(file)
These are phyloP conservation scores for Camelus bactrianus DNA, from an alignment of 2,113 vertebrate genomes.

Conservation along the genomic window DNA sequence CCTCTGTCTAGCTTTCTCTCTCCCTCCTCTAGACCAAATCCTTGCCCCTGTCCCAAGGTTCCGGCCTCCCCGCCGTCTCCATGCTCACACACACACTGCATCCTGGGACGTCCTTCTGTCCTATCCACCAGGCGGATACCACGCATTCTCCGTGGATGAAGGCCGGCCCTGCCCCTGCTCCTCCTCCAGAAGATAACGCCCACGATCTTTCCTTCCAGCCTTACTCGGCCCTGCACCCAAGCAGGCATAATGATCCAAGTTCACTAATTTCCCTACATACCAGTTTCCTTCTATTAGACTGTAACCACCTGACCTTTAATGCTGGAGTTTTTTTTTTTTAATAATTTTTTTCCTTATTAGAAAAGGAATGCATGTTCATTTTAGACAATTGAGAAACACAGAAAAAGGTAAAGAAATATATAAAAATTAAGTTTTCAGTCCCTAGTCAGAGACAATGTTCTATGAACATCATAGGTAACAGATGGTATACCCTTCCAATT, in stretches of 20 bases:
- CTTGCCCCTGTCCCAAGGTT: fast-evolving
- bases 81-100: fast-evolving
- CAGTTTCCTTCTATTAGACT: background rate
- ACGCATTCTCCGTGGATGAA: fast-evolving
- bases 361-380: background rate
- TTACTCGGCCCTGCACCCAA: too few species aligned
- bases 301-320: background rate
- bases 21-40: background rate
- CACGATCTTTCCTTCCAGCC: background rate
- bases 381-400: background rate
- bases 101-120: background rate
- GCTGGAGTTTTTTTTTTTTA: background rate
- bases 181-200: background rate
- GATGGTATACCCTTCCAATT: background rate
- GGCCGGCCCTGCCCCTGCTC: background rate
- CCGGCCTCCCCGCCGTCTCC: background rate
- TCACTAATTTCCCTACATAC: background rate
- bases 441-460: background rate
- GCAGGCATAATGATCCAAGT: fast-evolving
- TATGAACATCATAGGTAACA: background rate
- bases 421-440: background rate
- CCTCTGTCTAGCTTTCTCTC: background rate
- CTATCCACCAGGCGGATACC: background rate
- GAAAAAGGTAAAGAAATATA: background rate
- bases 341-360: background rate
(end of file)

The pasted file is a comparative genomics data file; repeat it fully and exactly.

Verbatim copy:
These are phyloP conservation scores for Camelus bactrianus DNA, from an alignment of 2,113 vertebrate genomes.

Conservation along the genomic window DNA sequence CCTCTGTCTAGCTTTCTCTCTCCCTCCTCTAGACCAAATCCTTGCCCCTGTCCCAAGGTTCCGGCCTCCCCGCCGTCTCCATGCTCACACACACACTGCATCCTGGGACGTCCTTCTGTCCTATCCACCAGGCGGATACCACGCATTCTCCGTGGATGAAGGCCGGCCCTGCCCCTGCTCCTCCTCCAGAAGATAACGCCCACGATCTTTCCTTCCAGCCTTACTCGGCCCTGCACCCAAGCAGGCATAATGATCCAAGTTCACTAATTTCCCTACATACCAGTTTCCTTCTATTAGACTGTAACCACCTGACCTTTAATGCTGGAGTTTTTTTTTTTTAATAATTTTTTTCCTTATTAGAAAAGGAATGCATGTTCATTTTAGACAATTGAGAAACACAGAAAAAGGTAAAGAAATATATAAAAATTAAGTTTTCAGTCCCTAGTCAGAGACAATGTTCTATGAACATCATAGGTAACAGATGGTATACCCTTCCAATT, in stretches of 20 bases:
- CTTGCCCCTGTCCCAAGGTT: fast-evolving
- bases 81-100: fast-evolving
- CAGTTTCCTTCTATTAGACT: background rate
- ACGCATTCTCCGTGGATGAA: fast-evolving
- bases 361-380: background rate
- TTACTCGGCCCTGCACCCAA: too few species aligned
- bases 301-320: background rate
- bases 21-40: background rate
- CACGATCTTTCCTTCCAGCC: background rate
- bases 381-400: background rate
- bases 101-120: background rate
- GCTGGAGTTTTTTTTTTTTA: background rate
- bases 181-200: background rate
- GATGGTATACCCTTCCAATT: background rate
- GGCCGGCCCTGCCCCTGCTC: background rate
- CCGGCCTCCCCGCCGTCTCC: background rate
- TCACTAATTTCCCTACATAC: background rate
- bases 441-460: background rate
- GCAGGCATAATGATCCAAGT: fast-evolving
- TATGAACATCATAGGTAACA: background rate
- bases 421-440: background rate
- CCTCTGTCTAGCTTTCTCTC: background rate
- CTATCCACCAGGCGGATACC: background rate
- GAAAAAGGTAAAGAAATATA: background rate
- bases 341-360: background rate